The right to know: It’s a concept that underpins all journalism, and nowhere is it more important than in health care and medicine. Patients have a right to know what will keep them healthy and what will make them sick. Citizens have a right to know how effectively their government protects and serves those who depend on it. For health care journalists that means heavy responsibilities – and sometimes daunting challenges. Through its Right to Know Committee, AHCJ advocates for openness and provides resources for members striving to shed light on complex topics.
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Reporters can encounter obstacles in obtaining documents that reveal what the government is doing, or failing to do – on the local, state and federal levels. Some public record laws are weak, and they may also be poorly enforced. Here are resources and stories to guide you in accessing public records.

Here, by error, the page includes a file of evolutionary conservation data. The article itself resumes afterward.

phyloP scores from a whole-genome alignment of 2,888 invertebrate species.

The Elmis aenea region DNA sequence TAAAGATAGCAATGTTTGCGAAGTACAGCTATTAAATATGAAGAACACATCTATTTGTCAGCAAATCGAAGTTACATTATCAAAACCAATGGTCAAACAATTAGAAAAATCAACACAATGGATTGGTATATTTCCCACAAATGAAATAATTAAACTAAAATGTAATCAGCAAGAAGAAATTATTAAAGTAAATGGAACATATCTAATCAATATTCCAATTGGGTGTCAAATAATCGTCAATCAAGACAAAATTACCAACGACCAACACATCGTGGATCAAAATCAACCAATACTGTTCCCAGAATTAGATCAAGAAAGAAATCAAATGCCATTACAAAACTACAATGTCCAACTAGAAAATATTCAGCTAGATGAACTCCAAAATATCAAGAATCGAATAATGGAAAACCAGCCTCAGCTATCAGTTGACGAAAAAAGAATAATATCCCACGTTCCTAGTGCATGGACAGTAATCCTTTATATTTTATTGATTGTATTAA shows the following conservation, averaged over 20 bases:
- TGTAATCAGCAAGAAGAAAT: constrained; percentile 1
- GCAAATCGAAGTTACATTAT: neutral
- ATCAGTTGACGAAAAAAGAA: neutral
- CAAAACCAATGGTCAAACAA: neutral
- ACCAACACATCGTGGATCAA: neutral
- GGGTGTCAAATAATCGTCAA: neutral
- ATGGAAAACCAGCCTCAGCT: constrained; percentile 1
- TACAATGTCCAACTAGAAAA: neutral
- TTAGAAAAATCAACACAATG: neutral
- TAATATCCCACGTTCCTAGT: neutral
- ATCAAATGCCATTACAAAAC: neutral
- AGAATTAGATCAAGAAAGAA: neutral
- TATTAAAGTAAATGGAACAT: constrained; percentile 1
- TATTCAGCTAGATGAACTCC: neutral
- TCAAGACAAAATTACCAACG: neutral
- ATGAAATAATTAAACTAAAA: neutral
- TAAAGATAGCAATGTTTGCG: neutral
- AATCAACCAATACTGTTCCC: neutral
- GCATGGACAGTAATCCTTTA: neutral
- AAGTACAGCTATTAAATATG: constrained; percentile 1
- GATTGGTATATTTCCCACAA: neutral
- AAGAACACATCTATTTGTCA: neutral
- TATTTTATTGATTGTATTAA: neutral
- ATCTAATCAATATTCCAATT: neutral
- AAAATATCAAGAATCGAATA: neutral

The Health Insurance Portability and Accountability Act includes privacy protections for patients that can be misunderstood and misapplied by health officials and health care organizations. In some instances, HIPAA has been improperly used to deny reporters’ requests for interviews with patients and clinicians or to obtain medical information. Reporters should be familiar with the law in order to understand when and to whom it applies.
The high cost of medical care is one of the biggest challenges facing American society—a challenge made more difficult by a complex and shifting financing system. Journalists have a key role in informing the public about where and how money flows in health care, who benefits, and what practices yield the highest value.
The Association of Health Care Journalists advocates for the free flow of information for journalists and the public. Through its advocacy arm, the Right to Know Committee, it works to open doors to health and medical knowledge and serves as a resource for members having difficulty accessing information.
Try to talk with someone at an agency before making a records request. Often they will help you craft a request that won’t be denied and can help you understand what information exists and what is publicly available. Public officials frequently want to be helpful and understand they have to follow the law. Try to talk with someone at an agency
— Ellen Gabler, reporter and assistant editor, Milwaukee Journal Sentinel’s investigative team.